Welcome to Guys, Guys, Guys month on Papermag.com -- an online companion to our Girls, Girls, Girls issue on stands now. Join us in the coming days as we reflect on the many facets of modern masculinity, queer culture, the subversion of traditional male norms and what it truly means to be a dude in 2016.
Bucky and Captain America are in love, and I don't want to hear any of you argue otherwise.
Especially since this is a big deal for the action-adventure genre, typically associated with heteronormative relationships and alpha males. Over time, testosterone-fueled franchises like
Captain America, X-Men, Star Wars, and even Star Trek have been slowly obliterating man cave-like dynamics and the myth of male masculinity. They've seen male characters acknowledge their feelings in general and their feelings for one another -- whether those be familial, friendship, or whatever we saw manifest when Oscar Isaac told John Boyega to keep his jacket in The Force Awakens. (It did really suit him, you know?)
This trend, which has been especially championed in movies over the last year, seems to only be incresaing and now, going into blockbuster season, bromance-as-true-love is seriously afoot -- minus one, which we'll get to in a second.
First, let's acknowledge the majestic pairing of Boyega (Finn) and Isaac (Poe Dameron) as best friends-turned-partners in crime in
The Force Awakens. After Poe is captured and Finn frees him in hopes of escaping the First Order as well, the two nearly die after crashing into a planet, and Poe disappears and leaves only his jacket -- which Finn ends up keeping. The two eventually reunite, and the rest is Tumblr gif and fan art history.
Which is on par with how quickly Finn/Poe became the Star Wars ship -- even though Finn and Rey (Daisy Ridley) spend the whole movie together in a vague flirtation. Even better is that Poe and Finn's dynamic is opposite to that of the emotionless, steel-cold relationship of the film's villains, Hux (Domhnall Gleeson) and Kylo Ren (Adam Driver), who are quiet enemies thirsting for affection from Supreme Leader Snoke. It's refreshing to see Finn and Poe as actual allies -- as people emoting warmth and vulnerability -- especially since Poe is also the first person to treat Finn (a former numbered and faceless stormtrooper) like an actual human, proving that love outranks hatred and indifference, tenfold.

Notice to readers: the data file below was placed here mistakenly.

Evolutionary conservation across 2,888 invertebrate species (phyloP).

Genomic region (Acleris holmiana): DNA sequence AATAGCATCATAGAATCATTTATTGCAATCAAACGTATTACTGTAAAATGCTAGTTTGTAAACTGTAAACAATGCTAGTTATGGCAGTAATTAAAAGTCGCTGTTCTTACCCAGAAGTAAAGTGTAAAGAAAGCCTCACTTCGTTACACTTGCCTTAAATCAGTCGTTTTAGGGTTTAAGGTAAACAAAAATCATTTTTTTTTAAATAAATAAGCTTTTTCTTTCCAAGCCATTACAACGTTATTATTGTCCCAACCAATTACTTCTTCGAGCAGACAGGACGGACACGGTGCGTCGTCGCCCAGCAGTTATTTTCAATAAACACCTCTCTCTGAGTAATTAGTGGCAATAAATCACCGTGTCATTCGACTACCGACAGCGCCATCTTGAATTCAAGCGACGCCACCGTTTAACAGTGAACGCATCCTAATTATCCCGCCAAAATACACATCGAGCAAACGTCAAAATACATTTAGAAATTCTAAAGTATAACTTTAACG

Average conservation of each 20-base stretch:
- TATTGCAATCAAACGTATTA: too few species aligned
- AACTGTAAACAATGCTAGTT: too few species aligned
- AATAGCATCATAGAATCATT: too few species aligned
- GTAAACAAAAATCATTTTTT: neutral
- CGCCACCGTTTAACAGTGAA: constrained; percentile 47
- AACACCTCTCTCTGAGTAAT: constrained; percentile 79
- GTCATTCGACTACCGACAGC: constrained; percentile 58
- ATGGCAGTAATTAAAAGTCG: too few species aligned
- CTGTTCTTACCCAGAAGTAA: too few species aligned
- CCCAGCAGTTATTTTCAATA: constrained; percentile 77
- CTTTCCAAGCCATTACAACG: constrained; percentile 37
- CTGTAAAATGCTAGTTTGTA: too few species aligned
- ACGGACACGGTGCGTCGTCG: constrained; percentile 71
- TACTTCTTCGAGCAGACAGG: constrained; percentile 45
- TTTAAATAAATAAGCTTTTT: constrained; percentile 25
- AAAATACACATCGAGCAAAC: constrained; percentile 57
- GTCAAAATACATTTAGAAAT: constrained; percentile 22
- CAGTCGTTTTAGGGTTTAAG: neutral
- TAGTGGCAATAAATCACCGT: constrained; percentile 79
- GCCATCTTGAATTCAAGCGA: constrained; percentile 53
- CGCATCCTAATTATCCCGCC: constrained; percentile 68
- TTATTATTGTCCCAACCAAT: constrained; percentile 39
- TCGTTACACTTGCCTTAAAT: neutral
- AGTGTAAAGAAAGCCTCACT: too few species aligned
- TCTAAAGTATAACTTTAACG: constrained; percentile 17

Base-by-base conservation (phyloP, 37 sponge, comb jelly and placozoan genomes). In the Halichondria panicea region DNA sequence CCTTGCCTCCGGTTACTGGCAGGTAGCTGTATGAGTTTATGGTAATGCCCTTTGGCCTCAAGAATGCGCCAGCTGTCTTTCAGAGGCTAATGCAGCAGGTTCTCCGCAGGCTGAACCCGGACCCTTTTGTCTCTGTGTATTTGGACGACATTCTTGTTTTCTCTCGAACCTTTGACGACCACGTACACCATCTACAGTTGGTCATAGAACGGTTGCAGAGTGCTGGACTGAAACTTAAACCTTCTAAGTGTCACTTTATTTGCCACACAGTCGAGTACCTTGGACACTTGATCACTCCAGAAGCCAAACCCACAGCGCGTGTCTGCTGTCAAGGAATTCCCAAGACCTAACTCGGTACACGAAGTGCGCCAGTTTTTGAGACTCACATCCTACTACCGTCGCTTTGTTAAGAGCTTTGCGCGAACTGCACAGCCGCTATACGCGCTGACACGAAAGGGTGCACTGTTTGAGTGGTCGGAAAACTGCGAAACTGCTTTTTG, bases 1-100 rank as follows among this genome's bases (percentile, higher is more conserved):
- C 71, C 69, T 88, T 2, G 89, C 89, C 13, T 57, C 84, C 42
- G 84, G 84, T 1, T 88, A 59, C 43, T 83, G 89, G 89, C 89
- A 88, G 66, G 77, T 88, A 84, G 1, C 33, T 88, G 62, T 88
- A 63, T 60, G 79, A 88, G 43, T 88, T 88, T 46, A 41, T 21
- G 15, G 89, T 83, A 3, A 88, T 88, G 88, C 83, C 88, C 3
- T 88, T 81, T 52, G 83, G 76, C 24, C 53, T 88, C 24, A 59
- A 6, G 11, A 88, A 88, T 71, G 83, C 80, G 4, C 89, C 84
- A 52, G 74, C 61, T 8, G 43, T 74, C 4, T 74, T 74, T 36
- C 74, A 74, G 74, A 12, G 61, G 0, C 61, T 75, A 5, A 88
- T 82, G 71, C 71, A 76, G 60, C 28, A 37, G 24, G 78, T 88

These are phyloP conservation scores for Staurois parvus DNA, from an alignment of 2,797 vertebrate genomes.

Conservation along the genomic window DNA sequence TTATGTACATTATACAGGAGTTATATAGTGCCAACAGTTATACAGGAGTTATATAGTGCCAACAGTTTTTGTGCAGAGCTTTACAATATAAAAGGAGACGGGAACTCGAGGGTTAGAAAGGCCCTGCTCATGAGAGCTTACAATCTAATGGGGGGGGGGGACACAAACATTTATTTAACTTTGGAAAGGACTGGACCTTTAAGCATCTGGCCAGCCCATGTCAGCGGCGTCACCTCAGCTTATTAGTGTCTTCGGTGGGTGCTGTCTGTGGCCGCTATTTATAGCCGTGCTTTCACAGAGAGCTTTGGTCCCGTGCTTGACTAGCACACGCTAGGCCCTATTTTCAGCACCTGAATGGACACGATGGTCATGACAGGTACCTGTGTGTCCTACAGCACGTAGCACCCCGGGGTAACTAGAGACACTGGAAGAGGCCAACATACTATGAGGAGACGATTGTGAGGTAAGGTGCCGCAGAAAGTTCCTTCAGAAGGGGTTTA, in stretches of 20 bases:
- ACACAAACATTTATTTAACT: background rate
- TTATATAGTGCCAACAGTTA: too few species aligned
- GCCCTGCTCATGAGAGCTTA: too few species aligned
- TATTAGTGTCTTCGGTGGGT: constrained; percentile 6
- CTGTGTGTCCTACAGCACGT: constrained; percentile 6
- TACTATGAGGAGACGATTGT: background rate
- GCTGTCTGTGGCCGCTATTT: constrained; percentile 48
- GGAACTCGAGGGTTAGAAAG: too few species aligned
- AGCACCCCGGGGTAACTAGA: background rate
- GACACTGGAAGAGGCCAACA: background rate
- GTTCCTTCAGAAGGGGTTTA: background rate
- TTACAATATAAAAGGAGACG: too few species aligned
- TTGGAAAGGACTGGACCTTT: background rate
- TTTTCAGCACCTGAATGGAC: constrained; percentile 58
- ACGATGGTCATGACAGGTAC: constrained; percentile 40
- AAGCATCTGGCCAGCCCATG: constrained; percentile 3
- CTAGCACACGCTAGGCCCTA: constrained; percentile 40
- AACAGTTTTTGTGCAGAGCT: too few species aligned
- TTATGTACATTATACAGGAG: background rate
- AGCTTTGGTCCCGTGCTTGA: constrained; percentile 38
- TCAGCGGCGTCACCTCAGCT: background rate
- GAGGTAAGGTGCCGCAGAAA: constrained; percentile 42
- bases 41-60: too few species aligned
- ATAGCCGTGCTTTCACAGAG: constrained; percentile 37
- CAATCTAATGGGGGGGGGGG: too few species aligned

And it's that same type of love that fuels the plot of the upcoming
Captain America: Civil War, where Steve Rogers a.k.a Captain America (Chris Evans) and his childhood friend-turned-(former) enemy Bucky (Sebastian Stan) form their own alliance. (Tumblr has deemed this ship, "Stucky," in case you were wondering.) Opting to take on Iron Man (Robert Downey Jr.) and The System instead of abandoning their friendship, Cap and Bucky ban together -- along with a few select allies -- to fight for their shared beliefs, which arguably jeopardizes their lives in the process.
"He's my friend," Rogers says to Iron Man, which prompts the comeback, "So was I." (Burn!) But where Iron Man and Cap's friendship was based on one-liners and underlying resentment (read: bro code), Bucky was the type of friend who consistently stood up for Rogers and then fought alongside him until his own capture. And even then, in the 2014
Captain America film, Bucky still won't kill Steve, and Steve vows to find and save him. Which has a trickle down effect: before learning of Bucky's fate, Steve befriends Sam Wilson/Falcon (Anthony Mackie), whose relationship with him mimics that of Finn and Poe's: Sam, a fellow former soldier, makes Steve feel less alone -- and then ends up fighting along with and saving him in the process. True love forever.
Which is the only way to describe the dynamic between
X-Men's Professor X (Patrick Stewart) and Magneto (Michael Fassbender), whose differences turn the two into enemies more often than allies. But it's not when they're young that we see them acknowledge how much the other means -- it's when they're older, wiser, and more aware of how much they need the other, especially since few mutants (and men) can relate to and understand each other the way they've been able to. And (at least in X-Men: Days of Future Past) they don't shy away from saying so, either.
And that's why a film like
Batman Vs. Superman seems so outdated and gimmicky -- especially when we've seen the Odd Couple™ effect done much better in movies like Star Trek (Spock and Kirk forever) or The Man From U.N.C.L.E., where the latter (Ilya and Solo) hardly shy away from their homoerotic undertones and can't -- despite orders from their superiors dictating otherwise -- kill the other. So now, to see grown men in superhero costumes unable to do anything but glower and threaten, is less dramatic than it is eye-rolling. Masculinity doesn't need to hang on heteronormativity or gender conformity as every other sci-fi and action movie has proven to us.
Hell, even Tommy Lee Jones and Harrison Ford embraced their emotional connection at the end of
The Fugitive (in 1993, no less) when Ford's handcuffs are removed by Jones, his former adversary, and replaced with an icepack (swoon). And while they were arguably the genre's action-adventure Lemmon and Matthau, we all know The Odd Couple (and Grumpy and Grumpier Old Men) used banter to disguise how much both male leads cared about each other.
But there is one way
Batman Vs. Superman can redeem itself -- Clark Kent should give Bruce Wayne his jacket.